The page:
Good morning, DCentric readers. Ready for some newsy links?
Pulp to Close in November “On a wider scale, the closure comes at a fragile time for the corridor — which, as both long-standing retail fixtures and relatively recent additions are vacating, is experiencing a real shake-up…’The day is rapidly approaching when I won’t be able to buy anything on 14th Street except a $10,000 sofa and a $100 dinner’.” (DCist)
Council drinks high-end bottled water at breakfast “Wednesday morning’s D.C. Council breakfast with the mayor featured your typical buffet spread with one snazzy feature: pricey Voss brand bottled water, which sells for a few bucks per bottle. Is this part of the council’s effort to be more civil to one another?” (Washington Examiner )
Food Stamps for Fast Food: An Absurd Idea “Poor nutrition habits contribute to an obesity epidemic that affects everyone, especially children, the poor and people of color. That’s why allowing food stamps to be used at fast food restaurants is absurd. It makes no sense to use government funds to purchase foods that contribute to disease and increased health care costs.” (The New York Times)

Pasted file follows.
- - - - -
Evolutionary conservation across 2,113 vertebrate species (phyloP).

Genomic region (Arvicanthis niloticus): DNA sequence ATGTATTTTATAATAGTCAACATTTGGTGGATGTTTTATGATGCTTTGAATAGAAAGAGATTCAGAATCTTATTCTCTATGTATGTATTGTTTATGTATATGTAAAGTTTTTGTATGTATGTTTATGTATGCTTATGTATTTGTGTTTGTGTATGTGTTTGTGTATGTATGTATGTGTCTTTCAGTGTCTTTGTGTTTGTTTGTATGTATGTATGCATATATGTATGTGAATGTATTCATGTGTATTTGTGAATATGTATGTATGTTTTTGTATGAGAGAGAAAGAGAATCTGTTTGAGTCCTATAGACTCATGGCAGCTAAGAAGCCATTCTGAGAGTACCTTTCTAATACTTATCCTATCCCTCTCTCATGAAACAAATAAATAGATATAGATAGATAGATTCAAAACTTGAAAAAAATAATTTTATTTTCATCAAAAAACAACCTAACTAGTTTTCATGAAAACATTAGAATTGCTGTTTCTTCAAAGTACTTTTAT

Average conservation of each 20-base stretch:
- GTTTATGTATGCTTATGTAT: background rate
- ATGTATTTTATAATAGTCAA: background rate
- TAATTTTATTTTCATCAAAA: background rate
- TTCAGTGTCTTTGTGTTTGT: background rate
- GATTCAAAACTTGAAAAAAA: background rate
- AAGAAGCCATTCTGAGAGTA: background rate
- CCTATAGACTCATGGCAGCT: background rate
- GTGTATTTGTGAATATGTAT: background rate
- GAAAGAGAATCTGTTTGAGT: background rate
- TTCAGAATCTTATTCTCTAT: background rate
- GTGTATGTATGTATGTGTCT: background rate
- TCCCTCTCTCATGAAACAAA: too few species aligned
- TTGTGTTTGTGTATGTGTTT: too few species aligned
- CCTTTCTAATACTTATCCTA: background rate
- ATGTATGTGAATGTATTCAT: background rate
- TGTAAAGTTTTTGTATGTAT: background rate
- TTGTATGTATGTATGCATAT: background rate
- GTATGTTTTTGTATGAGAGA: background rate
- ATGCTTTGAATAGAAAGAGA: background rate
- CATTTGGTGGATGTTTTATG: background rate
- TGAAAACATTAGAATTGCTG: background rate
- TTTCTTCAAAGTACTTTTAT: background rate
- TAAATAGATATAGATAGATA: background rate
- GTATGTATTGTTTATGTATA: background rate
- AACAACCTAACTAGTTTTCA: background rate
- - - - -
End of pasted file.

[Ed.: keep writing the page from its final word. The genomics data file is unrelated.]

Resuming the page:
The Value of College Is: (a) Growing (b) Flat (c) Falling (d) All of the Above “The case against college is gaining steam: Tuition costs are rising and graduates’ incomes are flattening. Male bachelor’s-degree holders saw a nearly 10 percent decline in real pay over the last 10 years, according to recent Census figures. The U.S. has the highest college-dropout rate in the developed world, and studies have found that college confers ‘exceedingly small or empirically nonexistent’ gains in academic skills.” (The Atlantic)
The Link Between Food Stamps and Obesity “Forty-two percent of low-income women in the United States are obese, and the rate of obesity is even higher among women who participate in the Supplemental Nutrition Assistance Program — formerly the food stamp program.” (The New York Times)
Gay black youths go from attacked to attackers “Whenever there’s trouble around the Chinatown and Gallery Place Metro stations in the District, the finger of blame often points to a most unusual group of suspects: a black gay gang called Check It…D.C. police estimate that Check It has a core membership of about 20 and counts between 50 and 100 others as ‘associates.’” (The Washington Post)